The U.S. Departments of Treasury and Commerce today announced new regulations intended to significantly loosen the embargo imposed against Cuba in 1963. The changes to the Cuban Assets Control Regulations (CACR), administered by the Office of Foreign Assets Control (OFAC), and the Export Administration Regulations (EAR), administered by the Bureau of Industry and Security (BIS), will go into effect on January 16, 2015, when the rules are published in the Federal Register. The new rules are part of the implementation of the Obama Administration’s policy shift concerning Cuba, which was announced by President Obama on December 17, 2014.
The revised regulations include measures to:
- Facilitate travel to Cuba for authorized purposes including travel-related transactions and other transactions incident to educational activities, journalistic and religious activities, professional meetings, and humanitarian projects, without the need for case-by-case specific licensing. Significantly, though, the new regulations will not authorize travel for tourist activities, as that remains prohibited by statute;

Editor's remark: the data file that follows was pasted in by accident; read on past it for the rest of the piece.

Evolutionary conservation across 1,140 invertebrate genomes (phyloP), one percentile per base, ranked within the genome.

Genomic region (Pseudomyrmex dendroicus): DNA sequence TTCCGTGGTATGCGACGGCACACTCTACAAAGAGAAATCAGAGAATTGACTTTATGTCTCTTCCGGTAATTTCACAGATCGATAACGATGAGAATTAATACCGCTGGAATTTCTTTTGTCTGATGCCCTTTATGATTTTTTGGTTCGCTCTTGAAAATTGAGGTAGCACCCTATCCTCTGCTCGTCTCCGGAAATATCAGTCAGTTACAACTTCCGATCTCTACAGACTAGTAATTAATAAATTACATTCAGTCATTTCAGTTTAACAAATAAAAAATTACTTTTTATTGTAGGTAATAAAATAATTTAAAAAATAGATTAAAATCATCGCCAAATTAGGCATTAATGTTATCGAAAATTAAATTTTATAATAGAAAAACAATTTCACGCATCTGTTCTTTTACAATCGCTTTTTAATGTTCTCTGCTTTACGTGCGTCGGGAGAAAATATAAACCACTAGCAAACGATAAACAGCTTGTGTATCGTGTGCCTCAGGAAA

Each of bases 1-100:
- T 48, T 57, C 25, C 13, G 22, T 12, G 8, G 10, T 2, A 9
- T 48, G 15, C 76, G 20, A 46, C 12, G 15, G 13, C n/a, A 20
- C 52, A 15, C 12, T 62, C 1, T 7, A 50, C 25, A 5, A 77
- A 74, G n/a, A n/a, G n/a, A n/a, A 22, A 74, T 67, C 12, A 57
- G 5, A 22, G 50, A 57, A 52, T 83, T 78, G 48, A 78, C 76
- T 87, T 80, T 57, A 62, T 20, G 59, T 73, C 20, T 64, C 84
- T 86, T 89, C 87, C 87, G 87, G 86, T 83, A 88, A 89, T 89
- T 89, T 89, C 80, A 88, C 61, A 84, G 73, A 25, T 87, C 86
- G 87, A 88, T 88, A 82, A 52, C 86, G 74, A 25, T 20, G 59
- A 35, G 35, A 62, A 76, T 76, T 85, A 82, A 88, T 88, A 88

- Enable travel agents and airlines to provide authorized travel and carrier services, and under conditions established in the regulations permit certain entities to forward authorized remittances without the need for an OFAC license;
- Raise the limits on remittances sent to Cuban nationals from $500 to $2000 per quarter and authorize remittances without limitation for humanitarian projects on a case-by-case basis;
- Allow depository financial institutions to open correspondent accounts at Cuban financial institutions to facilitate the processing of authorized transactions and permit U.S. financial institutions to reject and process certain funds transfer transactions;
- Authorize transactions establishing mechanisms providing commercial telecommunications services linking third countries and Cuba; and
- Authorize, with certain limitations, U.S.-owned or –controlled entities in third countries to provide goods and services to Cuban nationals in third countries.
In addition to the items listed above, the new regulations also cover a wide variety of financial, commercial and trade activities including authorization for foreign vessels to enter the U.S. after engaging in certain trade with Cuba; transactions with Cuban official missions and their employees to facilitate the reestablishment of diplomatic relations; and the unblocking of accounts of Cuban nationals permanently relocated outside of Cuba